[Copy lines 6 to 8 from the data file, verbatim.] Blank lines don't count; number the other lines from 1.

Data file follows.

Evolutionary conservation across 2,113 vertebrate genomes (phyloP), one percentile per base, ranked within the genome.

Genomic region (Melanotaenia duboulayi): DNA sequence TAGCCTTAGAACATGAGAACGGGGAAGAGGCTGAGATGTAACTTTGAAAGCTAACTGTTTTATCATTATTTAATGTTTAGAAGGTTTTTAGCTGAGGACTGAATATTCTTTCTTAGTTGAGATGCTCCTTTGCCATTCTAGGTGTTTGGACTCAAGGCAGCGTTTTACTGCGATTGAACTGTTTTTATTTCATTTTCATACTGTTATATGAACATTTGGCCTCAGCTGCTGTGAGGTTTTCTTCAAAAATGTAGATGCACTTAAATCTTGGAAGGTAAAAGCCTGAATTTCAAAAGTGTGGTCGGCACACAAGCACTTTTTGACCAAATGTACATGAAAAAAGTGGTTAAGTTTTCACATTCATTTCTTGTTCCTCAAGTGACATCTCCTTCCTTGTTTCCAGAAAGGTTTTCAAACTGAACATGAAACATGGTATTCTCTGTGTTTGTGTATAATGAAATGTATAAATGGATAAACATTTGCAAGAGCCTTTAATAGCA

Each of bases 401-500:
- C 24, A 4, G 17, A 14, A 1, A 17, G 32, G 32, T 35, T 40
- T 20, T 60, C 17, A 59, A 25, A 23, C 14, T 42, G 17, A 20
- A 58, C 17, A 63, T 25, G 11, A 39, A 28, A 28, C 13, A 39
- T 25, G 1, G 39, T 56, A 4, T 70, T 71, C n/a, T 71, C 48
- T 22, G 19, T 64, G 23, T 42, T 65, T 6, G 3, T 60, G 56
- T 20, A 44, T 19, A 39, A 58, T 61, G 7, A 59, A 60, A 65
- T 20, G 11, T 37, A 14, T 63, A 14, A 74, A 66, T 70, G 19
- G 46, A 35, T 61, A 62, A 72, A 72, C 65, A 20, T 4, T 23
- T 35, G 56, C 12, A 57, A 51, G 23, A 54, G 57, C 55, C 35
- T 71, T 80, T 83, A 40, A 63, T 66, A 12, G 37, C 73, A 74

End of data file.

- A 58, C 17, A 63, T 25, G 11, A 39, A 28, A 28, C 13, A 39
- T 25, G 1, G 39, T 56, A 4, T 70, T 71, C n/a, T 71, C 48
- T 22, G 19, T 64, G 23, T 42, T 65, T 6, G 3, T 60, G 56